Articles in The 'geo-targeting' Tag


October 11 2016

Advertising on Snapchat with On-Demand Geofilters

by Charlie Scholz

Wondering if Snapchat is worth your time? Well, on any given day, Snapchat reaches 100 million+ people, which includes over 41% of all 18 to 34 year olds in the United States. The mobile platform has evolved into a “must-download” app with any new phone purchase or upgrade. Luckily for brands, the platform has opened the doors to paid advertising with On-Demand Geofilters.

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September 19 2012

Google AdWords Updates Location Targeting Options for DMA and Elections

by Anne Garcia

Google recently announced a few changes to its location targeting capabilities for AdWords ads. Location targeting, or geo-targeting, allows advertisers to select specific locations for their ads to be shown and find the right customers. Location targeting can be done by country, areas or states within a country or even a radius around a location.

The search engine has deprecated location targeting by custom shape targeting, which previously allowed advertisers to create multi-point targeting on geography maps. As of September 15th, all custom shapes were deleted and if no change was made to the campaign, leaving no location targets, the campaign was automatically paused. It is recommended that advertisers delete custom shape targets and update the location targets.

In addition, Google recently changed their U.S. metro targeting areas to Nielsen DMA (Designated Market Areas) regions to more precisely match TV-based audience data and campaigns. Google says this update will have a small impact for most advertisers as there will only be slight increases or decreases in traffic in the new regions.

The third change to location targeting within Google AdWords is fitting for an election year as Google has enabled a solution to allow political campaigns to reach voters within a specific Congressional District. All AdWords campaigns that have congressional district location targeting enabled — search, display, mobile and video — are shown solely within the selected district’s boundary lines.

February 12 2010

Geo-Targeting and Your PPC Budget

by Alexandra Hagler

Sometimes it seems as if your Google Adwords budget can never be large enough to reach your target market or customer. There are ever changing factors involved in the bidding process such as, new competitors entering the market, a surge in demand for a product, seasonality of a product, etc. One important concern is how to maximize your online ad spend to reach its potential. Geo-targeting is extremely important and often overlooked.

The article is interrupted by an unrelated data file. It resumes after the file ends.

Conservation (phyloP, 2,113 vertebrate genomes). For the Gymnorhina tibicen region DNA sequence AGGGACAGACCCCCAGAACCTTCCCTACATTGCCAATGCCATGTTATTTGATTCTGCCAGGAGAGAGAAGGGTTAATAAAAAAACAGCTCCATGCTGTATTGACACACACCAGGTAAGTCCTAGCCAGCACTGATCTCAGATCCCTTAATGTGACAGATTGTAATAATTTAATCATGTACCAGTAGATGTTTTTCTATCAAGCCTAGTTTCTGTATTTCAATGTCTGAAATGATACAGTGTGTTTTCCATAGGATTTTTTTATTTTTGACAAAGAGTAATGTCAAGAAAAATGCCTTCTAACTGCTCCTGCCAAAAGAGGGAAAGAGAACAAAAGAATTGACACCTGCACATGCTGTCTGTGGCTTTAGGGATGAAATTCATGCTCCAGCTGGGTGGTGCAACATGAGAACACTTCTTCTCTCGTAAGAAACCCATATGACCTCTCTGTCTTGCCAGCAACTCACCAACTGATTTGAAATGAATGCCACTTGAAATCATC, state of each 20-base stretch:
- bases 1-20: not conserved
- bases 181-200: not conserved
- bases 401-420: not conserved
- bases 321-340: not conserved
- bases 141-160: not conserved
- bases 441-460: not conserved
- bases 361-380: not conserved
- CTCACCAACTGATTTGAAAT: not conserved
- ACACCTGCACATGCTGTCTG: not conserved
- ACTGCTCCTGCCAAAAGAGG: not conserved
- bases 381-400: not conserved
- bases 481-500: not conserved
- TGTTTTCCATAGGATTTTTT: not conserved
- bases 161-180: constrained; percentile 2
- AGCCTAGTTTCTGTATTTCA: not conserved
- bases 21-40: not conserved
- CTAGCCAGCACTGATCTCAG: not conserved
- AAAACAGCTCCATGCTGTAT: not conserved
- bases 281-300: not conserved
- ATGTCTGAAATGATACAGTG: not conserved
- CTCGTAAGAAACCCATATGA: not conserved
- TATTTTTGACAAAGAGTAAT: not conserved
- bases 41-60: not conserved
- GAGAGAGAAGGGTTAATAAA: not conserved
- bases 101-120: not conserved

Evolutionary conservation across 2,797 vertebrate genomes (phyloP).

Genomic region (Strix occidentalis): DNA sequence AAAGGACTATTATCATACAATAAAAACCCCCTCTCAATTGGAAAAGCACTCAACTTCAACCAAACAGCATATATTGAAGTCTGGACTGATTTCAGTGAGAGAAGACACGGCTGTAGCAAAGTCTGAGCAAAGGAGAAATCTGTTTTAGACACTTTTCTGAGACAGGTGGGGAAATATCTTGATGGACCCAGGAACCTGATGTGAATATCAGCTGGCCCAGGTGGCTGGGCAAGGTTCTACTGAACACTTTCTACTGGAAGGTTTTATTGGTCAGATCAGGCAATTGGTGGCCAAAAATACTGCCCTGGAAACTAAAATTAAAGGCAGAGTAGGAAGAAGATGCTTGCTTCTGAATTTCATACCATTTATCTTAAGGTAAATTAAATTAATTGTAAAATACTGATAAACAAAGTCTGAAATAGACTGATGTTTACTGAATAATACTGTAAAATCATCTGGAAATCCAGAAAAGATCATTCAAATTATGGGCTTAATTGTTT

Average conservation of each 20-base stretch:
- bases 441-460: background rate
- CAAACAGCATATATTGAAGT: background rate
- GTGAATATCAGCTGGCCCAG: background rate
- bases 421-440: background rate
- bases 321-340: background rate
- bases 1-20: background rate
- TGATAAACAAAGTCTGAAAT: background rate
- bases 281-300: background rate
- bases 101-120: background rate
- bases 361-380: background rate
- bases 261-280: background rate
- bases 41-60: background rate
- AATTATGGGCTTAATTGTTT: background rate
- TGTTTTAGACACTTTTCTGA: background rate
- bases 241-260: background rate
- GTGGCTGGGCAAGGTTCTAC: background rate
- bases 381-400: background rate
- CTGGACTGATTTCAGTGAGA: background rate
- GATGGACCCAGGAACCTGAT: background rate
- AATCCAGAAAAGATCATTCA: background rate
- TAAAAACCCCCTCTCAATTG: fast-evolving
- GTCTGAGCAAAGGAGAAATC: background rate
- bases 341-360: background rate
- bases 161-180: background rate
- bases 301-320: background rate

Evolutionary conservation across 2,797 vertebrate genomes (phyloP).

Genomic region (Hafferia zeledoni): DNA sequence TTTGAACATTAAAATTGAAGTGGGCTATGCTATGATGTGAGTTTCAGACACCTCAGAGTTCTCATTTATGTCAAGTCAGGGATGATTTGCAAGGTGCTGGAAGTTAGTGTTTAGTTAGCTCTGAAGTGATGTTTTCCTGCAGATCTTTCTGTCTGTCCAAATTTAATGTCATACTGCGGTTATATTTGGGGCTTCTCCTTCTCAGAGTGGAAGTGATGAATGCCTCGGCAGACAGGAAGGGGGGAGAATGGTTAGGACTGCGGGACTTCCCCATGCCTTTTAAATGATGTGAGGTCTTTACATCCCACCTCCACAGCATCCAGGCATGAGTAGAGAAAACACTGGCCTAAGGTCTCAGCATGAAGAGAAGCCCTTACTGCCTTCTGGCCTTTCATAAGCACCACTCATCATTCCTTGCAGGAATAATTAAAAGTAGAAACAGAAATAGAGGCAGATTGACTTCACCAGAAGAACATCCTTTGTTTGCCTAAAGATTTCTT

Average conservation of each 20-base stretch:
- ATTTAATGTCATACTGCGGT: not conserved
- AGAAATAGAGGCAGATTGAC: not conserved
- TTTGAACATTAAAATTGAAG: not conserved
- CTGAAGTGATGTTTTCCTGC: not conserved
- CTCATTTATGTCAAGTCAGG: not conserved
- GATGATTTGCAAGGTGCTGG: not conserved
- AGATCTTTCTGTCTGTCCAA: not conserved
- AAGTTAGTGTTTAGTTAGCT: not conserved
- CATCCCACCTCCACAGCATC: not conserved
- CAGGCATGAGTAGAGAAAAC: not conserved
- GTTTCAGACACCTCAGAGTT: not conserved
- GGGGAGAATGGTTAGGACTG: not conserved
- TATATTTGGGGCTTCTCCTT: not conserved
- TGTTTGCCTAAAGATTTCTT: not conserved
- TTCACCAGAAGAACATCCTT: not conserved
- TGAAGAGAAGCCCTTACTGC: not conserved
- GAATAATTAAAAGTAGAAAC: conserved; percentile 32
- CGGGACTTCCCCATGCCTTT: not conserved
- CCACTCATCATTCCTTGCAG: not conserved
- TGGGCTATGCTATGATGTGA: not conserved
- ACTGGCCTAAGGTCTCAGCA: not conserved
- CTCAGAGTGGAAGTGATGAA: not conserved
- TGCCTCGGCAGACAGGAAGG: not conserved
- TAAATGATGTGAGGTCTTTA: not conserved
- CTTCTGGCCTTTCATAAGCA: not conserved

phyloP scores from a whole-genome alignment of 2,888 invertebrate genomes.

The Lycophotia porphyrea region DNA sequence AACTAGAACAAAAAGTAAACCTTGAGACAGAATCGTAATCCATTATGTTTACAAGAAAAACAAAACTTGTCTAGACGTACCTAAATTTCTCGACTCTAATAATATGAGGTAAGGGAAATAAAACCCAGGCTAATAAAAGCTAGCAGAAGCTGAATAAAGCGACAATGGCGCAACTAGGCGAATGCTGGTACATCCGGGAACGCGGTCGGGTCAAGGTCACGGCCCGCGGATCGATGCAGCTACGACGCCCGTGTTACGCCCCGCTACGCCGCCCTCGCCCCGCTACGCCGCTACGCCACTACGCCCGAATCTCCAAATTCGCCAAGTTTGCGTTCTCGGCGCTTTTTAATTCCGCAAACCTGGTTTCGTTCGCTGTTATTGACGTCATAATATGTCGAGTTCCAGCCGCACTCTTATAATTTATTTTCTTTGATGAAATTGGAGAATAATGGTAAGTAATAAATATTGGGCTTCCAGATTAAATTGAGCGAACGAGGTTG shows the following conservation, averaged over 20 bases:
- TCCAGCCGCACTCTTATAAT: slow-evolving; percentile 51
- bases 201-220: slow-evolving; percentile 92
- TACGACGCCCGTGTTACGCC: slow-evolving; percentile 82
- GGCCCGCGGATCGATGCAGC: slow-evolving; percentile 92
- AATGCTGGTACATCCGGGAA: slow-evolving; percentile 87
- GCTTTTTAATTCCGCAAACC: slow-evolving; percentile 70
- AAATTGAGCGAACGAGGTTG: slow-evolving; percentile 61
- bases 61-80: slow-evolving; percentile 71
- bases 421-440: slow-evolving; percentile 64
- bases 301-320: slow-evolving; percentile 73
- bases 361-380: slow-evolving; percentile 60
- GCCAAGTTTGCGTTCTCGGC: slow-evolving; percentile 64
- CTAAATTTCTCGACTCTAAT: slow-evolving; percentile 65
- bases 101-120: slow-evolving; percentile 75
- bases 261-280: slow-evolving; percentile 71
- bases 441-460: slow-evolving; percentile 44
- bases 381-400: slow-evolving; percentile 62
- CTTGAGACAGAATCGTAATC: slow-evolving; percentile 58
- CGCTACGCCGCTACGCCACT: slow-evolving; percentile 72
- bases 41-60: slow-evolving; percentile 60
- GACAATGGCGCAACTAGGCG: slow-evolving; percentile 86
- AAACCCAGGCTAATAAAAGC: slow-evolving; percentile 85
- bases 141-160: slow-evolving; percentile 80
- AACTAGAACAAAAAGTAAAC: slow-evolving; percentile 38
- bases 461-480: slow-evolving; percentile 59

If there is tracking software on your website, such as Google Analytics, you will be able to determine where the good quality and poor quality traffic is originating.

Geo-Targeting Campaigns at a Smaller Level

When looking at your analytics program it is important to notice where your sales or your set “goals” are performing in reference to geographic areas. This data will either show you where you need to cut back, increase, exclude, or consolidate ad spend.

Below is a 30-day snapshot of paid search traffic on Google Analytics’ Map Overlay feature at the city level, sorted by the number of visitors, for a sample client.

Google Analytics’ Map Overlay

Looking at this table you can notice right away that New York City does not have any transactions from this particular account. This may or may not be a cause of concern depending on your business location, structure, etc. If it is a concern, consider excluding the New York metro area from your paid search campaigns to avoid spending your budget on a location that is not converting.

On the other hand, if you are receiving many orders and customers purchasing from your store located in New York, you may want to consider excluding New York City from your other campaigns and create a New York geo-targeted campaign and allocate a separate budget to this campaign.  This will enable you to better control how much you are willing to spend in this particular area and possibly pull back on other, lower converting areas.

Below is the same snapshot of paid search traffics on Google Analytics’ Map Overlay feature at the city level, sorted by the total amount of revenue.

Google Analytics’ Map Overlay

In this situation if we had more data over a larger period of time, we could use this information to increase ad spend in areas where the average visitor is making larger purchases than the average sale on the website.

Below is the same snapshot of paid search traffic on Google Analytics’ Map Overlay feature at the city level, sorted by the total amount of transactions.

Google Analytics’ Map Overlay

In this scenario you may want to give Syracuse, New York its own campaign. This would enable you to perform a test with a separate budget. Even though the average values of the transactions are low, you may be able to receive a high volume of transactions.

These are only a few examples of how to geo-target your ad spends to use your budget efficiently. Always remember, each aspect of a campaign, especially the ad copy to the geo-targeted location, is extremely important to kick off any successful paid search campaign.

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